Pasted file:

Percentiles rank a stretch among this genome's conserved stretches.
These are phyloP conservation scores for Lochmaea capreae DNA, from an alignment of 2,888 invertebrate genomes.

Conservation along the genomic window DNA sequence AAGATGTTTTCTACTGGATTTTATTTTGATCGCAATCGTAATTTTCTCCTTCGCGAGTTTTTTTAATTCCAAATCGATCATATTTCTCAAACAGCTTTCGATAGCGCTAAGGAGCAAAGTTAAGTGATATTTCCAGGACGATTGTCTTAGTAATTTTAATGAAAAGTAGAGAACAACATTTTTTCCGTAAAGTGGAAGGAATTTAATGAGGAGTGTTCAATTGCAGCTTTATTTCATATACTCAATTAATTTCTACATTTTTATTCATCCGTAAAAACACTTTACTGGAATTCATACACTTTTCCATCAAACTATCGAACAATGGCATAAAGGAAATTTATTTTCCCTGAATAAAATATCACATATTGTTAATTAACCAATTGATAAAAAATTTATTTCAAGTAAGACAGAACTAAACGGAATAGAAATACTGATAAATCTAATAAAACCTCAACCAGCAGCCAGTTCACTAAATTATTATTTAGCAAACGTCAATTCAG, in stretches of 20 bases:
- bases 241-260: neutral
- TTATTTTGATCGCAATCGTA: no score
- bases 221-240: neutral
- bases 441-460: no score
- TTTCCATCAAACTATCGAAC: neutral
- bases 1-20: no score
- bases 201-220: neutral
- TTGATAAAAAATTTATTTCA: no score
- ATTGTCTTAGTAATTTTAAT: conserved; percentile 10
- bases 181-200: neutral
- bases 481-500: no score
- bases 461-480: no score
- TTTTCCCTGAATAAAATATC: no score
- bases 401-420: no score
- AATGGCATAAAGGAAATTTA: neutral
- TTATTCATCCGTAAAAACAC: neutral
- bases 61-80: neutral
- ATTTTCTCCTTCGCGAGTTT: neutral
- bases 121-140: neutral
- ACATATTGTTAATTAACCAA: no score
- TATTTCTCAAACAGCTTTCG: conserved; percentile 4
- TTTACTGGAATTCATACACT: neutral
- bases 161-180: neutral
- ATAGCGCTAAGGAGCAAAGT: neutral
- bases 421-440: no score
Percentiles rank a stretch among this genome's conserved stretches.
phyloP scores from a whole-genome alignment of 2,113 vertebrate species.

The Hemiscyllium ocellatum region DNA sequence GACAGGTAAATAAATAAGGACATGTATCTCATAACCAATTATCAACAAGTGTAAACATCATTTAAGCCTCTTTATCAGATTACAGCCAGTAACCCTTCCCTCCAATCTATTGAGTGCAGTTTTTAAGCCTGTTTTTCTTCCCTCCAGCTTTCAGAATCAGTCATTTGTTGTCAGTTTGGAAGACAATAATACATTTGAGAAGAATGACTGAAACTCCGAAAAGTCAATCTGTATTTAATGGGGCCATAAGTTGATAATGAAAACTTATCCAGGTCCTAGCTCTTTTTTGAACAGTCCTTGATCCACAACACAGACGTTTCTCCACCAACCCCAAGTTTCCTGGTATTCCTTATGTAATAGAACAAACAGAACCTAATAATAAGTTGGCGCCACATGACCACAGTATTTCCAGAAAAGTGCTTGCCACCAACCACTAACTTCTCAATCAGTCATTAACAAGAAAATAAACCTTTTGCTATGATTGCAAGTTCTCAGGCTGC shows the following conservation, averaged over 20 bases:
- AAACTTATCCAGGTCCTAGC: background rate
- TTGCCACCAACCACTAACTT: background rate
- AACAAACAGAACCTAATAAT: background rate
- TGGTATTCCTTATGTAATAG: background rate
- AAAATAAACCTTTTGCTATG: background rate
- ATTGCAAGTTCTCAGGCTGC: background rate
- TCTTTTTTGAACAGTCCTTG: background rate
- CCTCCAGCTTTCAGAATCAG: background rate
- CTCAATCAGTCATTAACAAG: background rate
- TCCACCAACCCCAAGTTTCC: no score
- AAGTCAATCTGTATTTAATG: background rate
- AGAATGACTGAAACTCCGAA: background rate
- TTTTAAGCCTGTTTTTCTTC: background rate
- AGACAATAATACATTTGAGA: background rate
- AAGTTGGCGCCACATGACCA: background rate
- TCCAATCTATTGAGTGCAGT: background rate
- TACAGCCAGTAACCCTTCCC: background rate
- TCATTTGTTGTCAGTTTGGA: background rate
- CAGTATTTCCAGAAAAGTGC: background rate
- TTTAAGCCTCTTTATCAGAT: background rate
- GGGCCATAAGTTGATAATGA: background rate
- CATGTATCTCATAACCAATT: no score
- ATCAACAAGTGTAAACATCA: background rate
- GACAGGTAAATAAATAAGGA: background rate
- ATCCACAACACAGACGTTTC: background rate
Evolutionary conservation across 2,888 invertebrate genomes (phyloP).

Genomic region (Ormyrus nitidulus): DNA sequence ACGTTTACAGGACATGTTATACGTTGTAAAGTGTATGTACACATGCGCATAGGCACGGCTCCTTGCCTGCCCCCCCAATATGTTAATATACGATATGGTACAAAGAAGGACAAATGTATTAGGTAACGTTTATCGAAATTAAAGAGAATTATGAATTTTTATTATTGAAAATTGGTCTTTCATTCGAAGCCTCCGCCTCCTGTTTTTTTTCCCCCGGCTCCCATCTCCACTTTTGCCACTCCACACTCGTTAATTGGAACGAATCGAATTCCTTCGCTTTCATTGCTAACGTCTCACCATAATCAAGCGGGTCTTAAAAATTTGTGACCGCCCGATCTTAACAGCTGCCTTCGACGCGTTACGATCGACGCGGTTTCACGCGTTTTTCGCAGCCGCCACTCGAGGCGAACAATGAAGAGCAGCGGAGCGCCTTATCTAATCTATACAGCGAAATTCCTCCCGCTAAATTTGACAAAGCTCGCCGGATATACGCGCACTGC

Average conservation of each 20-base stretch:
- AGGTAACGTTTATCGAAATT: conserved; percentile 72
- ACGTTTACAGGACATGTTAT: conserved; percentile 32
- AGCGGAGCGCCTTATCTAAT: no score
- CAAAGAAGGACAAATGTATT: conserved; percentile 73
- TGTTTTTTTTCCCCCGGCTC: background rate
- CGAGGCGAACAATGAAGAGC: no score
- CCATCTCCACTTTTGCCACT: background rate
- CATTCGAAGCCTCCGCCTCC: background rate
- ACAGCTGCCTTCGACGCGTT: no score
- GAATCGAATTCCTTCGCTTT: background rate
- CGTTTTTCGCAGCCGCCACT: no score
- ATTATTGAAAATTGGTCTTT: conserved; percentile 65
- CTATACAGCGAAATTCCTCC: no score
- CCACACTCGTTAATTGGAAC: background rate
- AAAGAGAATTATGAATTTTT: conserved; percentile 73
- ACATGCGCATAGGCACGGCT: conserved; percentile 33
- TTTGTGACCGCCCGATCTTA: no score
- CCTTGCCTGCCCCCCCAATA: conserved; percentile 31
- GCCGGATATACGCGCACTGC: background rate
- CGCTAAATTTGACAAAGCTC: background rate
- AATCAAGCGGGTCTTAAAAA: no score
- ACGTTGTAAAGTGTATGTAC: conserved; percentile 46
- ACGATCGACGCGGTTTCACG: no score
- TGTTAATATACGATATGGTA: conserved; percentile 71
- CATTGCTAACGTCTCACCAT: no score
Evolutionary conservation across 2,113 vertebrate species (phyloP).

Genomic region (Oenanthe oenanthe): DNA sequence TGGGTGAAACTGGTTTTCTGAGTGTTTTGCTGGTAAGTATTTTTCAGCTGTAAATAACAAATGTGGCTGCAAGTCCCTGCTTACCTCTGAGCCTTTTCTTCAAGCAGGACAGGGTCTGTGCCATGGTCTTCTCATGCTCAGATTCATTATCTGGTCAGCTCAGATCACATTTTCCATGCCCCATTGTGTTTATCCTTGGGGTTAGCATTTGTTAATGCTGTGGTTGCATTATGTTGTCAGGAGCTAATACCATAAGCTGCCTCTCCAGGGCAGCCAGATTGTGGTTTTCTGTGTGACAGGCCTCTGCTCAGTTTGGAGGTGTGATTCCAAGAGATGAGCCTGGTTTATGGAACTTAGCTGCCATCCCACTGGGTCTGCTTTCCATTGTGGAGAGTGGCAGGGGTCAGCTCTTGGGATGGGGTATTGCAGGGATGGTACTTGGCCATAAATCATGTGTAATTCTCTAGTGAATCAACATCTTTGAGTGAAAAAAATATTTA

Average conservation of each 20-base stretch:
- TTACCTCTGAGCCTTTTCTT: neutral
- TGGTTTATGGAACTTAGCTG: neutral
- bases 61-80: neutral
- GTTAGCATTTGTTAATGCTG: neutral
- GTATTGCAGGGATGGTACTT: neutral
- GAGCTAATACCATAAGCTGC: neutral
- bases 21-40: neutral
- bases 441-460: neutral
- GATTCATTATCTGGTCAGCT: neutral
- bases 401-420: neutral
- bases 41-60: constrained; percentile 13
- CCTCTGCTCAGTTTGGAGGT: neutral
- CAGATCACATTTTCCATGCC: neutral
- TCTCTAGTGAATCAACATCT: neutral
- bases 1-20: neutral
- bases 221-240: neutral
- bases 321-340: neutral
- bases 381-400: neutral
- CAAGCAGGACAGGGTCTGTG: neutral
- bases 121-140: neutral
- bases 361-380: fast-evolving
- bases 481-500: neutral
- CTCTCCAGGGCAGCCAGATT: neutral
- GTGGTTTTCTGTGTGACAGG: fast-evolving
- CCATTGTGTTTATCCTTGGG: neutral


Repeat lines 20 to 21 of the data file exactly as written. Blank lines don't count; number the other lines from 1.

- bases 61-80: neutral
- ATTTTCTCCTTCGCGAGTTT: neutral